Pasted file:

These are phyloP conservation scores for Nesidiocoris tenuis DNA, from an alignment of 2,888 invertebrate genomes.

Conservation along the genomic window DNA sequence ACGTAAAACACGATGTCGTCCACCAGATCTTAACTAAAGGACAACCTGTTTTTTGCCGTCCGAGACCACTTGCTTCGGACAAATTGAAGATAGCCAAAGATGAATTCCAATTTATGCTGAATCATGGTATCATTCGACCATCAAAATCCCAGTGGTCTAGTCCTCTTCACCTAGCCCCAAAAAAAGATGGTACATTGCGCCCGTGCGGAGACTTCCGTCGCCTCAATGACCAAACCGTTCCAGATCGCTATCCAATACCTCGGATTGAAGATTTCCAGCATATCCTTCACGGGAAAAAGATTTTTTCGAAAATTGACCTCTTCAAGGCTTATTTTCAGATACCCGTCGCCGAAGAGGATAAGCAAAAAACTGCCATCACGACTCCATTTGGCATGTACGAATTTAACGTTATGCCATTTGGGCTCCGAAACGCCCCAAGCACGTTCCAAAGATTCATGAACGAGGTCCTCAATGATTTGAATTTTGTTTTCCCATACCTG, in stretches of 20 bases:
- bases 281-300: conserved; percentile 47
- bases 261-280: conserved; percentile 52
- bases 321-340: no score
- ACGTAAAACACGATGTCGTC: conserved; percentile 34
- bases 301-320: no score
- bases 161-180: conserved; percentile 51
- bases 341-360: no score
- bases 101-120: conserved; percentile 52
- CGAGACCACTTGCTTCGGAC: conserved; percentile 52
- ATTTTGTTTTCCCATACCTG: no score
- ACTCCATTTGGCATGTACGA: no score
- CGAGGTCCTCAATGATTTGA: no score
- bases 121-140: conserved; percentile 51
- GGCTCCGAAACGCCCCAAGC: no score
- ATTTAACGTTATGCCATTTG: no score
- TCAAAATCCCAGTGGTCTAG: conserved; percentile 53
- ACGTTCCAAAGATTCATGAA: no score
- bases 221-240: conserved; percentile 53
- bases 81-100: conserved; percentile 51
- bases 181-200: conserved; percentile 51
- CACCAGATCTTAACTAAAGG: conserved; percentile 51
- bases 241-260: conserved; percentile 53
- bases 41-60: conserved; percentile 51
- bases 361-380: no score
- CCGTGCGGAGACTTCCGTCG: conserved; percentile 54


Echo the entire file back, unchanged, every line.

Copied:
These are phyloP conservation scores for Nesidiocoris tenuis DNA, from an alignment of 2,888 invertebrate genomes.

Conservation along the genomic window DNA sequence ACGTAAAACACGATGTCGTCCACCAGATCTTAACTAAAGGACAACCTGTTTTTTGCCGTCCGAGACCACTTGCTTCGGACAAATTGAAGATAGCCAAAGATGAATTCCAATTTATGCTGAATCATGGTATCATTCGACCATCAAAATCCCAGTGGTCTAGTCCTCTTCACCTAGCCCCAAAAAAAGATGGTACATTGCGCCCGTGCGGAGACTTCCGTCGCCTCAATGACCAAACCGTTCCAGATCGCTATCCAATACCTCGGATTGAAGATTTCCAGCATATCCTTCACGGGAAAAAGATTTTTTCGAAAATTGACCTCTTCAAGGCTTATTTTCAGATACCCGTCGCCGAAGAGGATAAGCAAAAAACTGCCATCACGACTCCATTTGGCATGTACGAATTTAACGTTATGCCATTTGGGCTCCGAAACGCCCCAAGCACGTTCCAAAGATTCATGAACGAGGTCCTCAATGATTTGAATTTTGTTTTCCCATACCTG, in stretches of 20 bases:
- bases 281-300: conserved; percentile 47
- bases 261-280: conserved; percentile 52
- bases 321-340: no score
- ACGTAAAACACGATGTCGTC: conserved; percentile 34
- bases 301-320: no score
- bases 161-180: conserved; percentile 51
- bases 341-360: no score
- bases 101-120: conserved; percentile 52
- CGAGACCACTTGCTTCGGAC: conserved; percentile 52
- ATTTTGTTTTCCCATACCTG: no score
- ACTCCATTTGGCATGTACGA: no score
- CGAGGTCCTCAATGATTTGA: no score
- bases 121-140: conserved; percentile 51
- GGCTCCGAAACGCCCCAAGC: no score
- ATTTAACGTTATGCCATTTG: no score
- TCAAAATCCCAGTGGTCTAG: conserved; percentile 53
- ACGTTCCAAAGATTCATGAA: no score
- bases 221-240: conserved; percentile 53
- bases 81-100: conserved; percentile 51
- bases 181-200: conserved; percentile 51
- CACCAGATCTTAACTAAAGG: conserved; percentile 51
- bases 241-260: conserved; percentile 53
- bases 41-60: conserved; percentile 51
- bases 361-380: no score
- CCGTGCGGAGACTTCCGTCG: conserved; percentile 54